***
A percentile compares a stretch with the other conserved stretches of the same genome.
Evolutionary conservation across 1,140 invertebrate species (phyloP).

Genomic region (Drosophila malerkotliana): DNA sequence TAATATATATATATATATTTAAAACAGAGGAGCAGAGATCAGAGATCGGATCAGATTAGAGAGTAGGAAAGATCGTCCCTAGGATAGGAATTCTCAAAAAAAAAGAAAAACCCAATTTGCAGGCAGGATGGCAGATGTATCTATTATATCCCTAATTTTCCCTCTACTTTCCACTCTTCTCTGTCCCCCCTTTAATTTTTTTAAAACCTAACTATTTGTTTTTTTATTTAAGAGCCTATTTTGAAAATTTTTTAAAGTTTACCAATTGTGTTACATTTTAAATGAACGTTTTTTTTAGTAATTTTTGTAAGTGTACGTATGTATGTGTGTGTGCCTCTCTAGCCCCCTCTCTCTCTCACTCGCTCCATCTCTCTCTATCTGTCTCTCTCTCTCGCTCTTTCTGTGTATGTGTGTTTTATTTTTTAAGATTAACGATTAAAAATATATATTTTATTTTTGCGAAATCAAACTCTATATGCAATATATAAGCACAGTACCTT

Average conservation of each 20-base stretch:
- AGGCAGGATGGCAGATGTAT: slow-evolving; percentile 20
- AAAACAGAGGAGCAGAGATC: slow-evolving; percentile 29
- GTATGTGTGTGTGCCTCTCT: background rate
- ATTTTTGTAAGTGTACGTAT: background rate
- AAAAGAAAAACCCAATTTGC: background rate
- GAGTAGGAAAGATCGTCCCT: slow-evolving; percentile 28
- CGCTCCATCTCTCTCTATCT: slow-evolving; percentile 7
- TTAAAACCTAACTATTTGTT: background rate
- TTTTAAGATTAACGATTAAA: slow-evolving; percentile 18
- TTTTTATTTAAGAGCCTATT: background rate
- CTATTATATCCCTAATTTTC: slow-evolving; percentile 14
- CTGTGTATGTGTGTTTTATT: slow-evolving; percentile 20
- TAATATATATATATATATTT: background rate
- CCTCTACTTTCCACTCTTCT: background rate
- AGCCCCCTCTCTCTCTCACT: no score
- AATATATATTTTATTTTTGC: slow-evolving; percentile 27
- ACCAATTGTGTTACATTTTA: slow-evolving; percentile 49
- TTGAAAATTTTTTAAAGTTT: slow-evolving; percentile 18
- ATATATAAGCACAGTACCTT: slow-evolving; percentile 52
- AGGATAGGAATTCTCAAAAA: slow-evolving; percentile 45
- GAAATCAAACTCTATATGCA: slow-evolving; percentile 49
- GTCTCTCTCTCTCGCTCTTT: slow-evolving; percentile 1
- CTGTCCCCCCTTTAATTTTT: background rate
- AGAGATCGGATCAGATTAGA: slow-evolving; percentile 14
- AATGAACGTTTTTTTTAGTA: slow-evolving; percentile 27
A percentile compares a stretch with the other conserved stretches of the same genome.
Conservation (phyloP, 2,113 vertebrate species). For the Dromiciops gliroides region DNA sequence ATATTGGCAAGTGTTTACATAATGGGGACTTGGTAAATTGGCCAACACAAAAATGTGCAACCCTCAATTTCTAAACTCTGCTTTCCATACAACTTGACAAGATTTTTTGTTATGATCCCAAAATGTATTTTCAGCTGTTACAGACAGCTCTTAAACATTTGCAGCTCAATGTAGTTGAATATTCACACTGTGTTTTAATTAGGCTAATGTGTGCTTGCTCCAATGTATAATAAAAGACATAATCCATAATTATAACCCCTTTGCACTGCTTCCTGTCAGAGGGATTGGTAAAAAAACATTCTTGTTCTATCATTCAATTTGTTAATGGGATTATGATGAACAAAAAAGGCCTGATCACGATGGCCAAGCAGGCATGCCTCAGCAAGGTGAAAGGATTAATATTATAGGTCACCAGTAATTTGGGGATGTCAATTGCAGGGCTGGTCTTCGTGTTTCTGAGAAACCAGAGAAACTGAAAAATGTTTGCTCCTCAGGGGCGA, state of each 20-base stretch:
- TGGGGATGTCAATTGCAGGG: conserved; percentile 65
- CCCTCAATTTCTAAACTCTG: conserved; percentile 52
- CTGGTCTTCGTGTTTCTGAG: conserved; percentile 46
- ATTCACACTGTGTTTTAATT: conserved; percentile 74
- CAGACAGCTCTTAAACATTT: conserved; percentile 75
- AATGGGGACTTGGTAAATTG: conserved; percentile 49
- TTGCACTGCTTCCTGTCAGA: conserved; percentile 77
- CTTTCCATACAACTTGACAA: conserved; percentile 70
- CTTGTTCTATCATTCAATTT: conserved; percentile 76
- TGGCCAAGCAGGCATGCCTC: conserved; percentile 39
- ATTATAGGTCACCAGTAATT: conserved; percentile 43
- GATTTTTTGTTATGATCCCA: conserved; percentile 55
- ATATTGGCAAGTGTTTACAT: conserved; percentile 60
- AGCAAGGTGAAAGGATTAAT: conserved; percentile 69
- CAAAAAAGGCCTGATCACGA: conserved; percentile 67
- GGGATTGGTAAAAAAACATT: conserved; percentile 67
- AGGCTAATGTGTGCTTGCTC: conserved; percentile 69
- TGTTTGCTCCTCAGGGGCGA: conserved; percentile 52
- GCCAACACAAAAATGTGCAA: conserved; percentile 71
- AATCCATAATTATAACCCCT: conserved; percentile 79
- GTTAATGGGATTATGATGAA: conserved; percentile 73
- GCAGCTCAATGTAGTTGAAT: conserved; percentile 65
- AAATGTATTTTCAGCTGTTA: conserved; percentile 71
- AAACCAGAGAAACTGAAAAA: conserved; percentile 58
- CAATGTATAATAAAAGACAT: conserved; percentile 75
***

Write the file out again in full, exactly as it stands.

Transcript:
A percentile compares a stretch with the other conserved stretches of the same genome.
Evolutionary conservation across 1,140 invertebrate species (phyloP).

Genomic region (Drosophila malerkotliana): DNA sequence TAATATATATATATATATTTAAAACAGAGGAGCAGAGATCAGAGATCGGATCAGATTAGAGAGTAGGAAAGATCGTCCCTAGGATAGGAATTCTCAAAAAAAAAGAAAAACCCAATTTGCAGGCAGGATGGCAGATGTATCTATTATATCCCTAATTTTCCCTCTACTTTCCACTCTTCTCTGTCCCCCCTTTAATTTTTTTAAAACCTAACTATTTGTTTTTTTATTTAAGAGCCTATTTTGAAAATTTTTTAAAGTTTACCAATTGTGTTACATTTTAAATGAACGTTTTTTTTAGTAATTTTTGTAAGTGTACGTATGTATGTGTGTGTGCCTCTCTAGCCCCCTCTCTCTCTCACTCGCTCCATCTCTCTCTATCTGTCTCTCTCTCTCGCTCTTTCTGTGTATGTGTGTTTTATTTTTTAAGATTAACGATTAAAAATATATATTTTATTTTTGCGAAATCAAACTCTATATGCAATATATAAGCACAGTACCTT

Average conservation of each 20-base stretch:
- AGGCAGGATGGCAGATGTAT: slow-evolving; percentile 20
- AAAACAGAGGAGCAGAGATC: slow-evolving; percentile 29
- GTATGTGTGTGTGCCTCTCT: background rate
- ATTTTTGTAAGTGTACGTAT: background rate
- AAAAGAAAAACCCAATTTGC: background rate
- GAGTAGGAAAGATCGTCCCT: slow-evolving; percentile 28
- CGCTCCATCTCTCTCTATCT: slow-evolving; percentile 7
- TTAAAACCTAACTATTTGTT: background rate
- TTTTAAGATTAACGATTAAA: slow-evolving; percentile 18
- TTTTTATTTAAGAGCCTATT: background rate
- CTATTATATCCCTAATTTTC: slow-evolving; percentile 14
- CTGTGTATGTGTGTTTTATT: slow-evolving; percentile 20
- TAATATATATATATATATTT: background rate
- CCTCTACTTTCCACTCTTCT: background rate
- AGCCCCCTCTCTCTCTCACT: no score
- AATATATATTTTATTTTTGC: slow-evolving; percentile 27
- ACCAATTGTGTTACATTTTA: slow-evolving; percentile 49
- TTGAAAATTTTTTAAAGTTT: slow-evolving; percentile 18
- ATATATAAGCACAGTACCTT: slow-evolving; percentile 52
- AGGATAGGAATTCTCAAAAA: slow-evolving; percentile 45
- GAAATCAAACTCTATATGCA: slow-evolving; percentile 49
- GTCTCTCTCTCTCGCTCTTT: slow-evolving; percentile 1
- CTGTCCCCCCTTTAATTTTT: background rate
- AGAGATCGGATCAGATTAGA: slow-evolving; percentile 14
- AATGAACGTTTTTTTTAGTA: slow-evolving; percentile 27
A percentile compares a stretch with the other conserved stretches of the same genome.
Conservation (phyloP, 2,113 vertebrate species). For the Dromiciops gliroides region DNA sequence ATATTGGCAAGTGTTTACATAATGGGGACTTGGTAAATTGGCCAACACAAAAATGTGCAACCCTCAATTTCTAAACTCTGCTTTCCATACAACTTGACAAGATTTTTTGTTATGATCCCAAAATGTATTTTCAGCTGTTACAGACAGCTCTTAAACATTTGCAGCTCAATGTAGTTGAATATTCACACTGTGTTTTAATTAGGCTAATGTGTGCTTGCTCCAATGTATAATAAAAGACATAATCCATAATTATAACCCCTTTGCACTGCTTCCTGTCAGAGGGATTGGTAAAAAAACATTCTTGTTCTATCATTCAATTTGTTAATGGGATTATGATGAACAAAAAAGGCCTGATCACGATGGCCAAGCAGGCATGCCTCAGCAAGGTGAAAGGATTAATATTATAGGTCACCAGTAATTTGGGGATGTCAATTGCAGGGCTGGTCTTCGTGTTTCTGAGAAACCAGAGAAACTGAAAAATGTTTGCTCCTCAGGGGCGA, state of each 20-base stretch:
- TGGGGATGTCAATTGCAGGG: conserved; percentile 65
- CCCTCAATTTCTAAACTCTG: conserved; percentile 52
- CTGGTCTTCGTGTTTCTGAG: conserved; percentile 46
- ATTCACACTGTGTTTTAATT: conserved; percentile 74
- CAGACAGCTCTTAAACATTT: conserved; percentile 75
- AATGGGGACTTGGTAAATTG: conserved; percentile 49
- TTGCACTGCTTCCTGTCAGA: conserved; percentile 77
- CTTTCCATACAACTTGACAA: conserved; percentile 70
- CTTGTTCTATCATTCAATTT: conserved; percentile 76
- TGGCCAAGCAGGCATGCCTC: conserved; percentile 39
- ATTATAGGTCACCAGTAATT: conserved; percentile 43
- GATTTTTTGTTATGATCCCA: conserved; percentile 55
- ATATTGGCAAGTGTTTACAT: conserved; percentile 60
- AGCAAGGTGAAAGGATTAAT: conserved; percentile 69
- CAAAAAAGGCCTGATCACGA: conserved; percentile 67
- GGGATTGGTAAAAAAACATT: conserved; percentile 67
- AGGCTAATGTGTGCTTGCTC: conserved; percentile 69
- TGTTTGCTCCTCAGGGGCGA: conserved; percentile 52
- GCCAACACAAAAATGTGCAA: conserved; percentile 71
- AATCCATAATTATAACCCCT: conserved; percentile 79
- GTTAATGGGATTATGATGAA: conserved; percentile 73
- GCAGCTCAATGTAGTTGAAT: conserved; percentile 65
- AAATGTATTTTCAGCTGTTA: conserved; percentile 71
- AAACCAGAGAAACTGAAAAA: conserved; percentile 58
- CAATGTATAATAAAAGACAT: conserved; percentile 75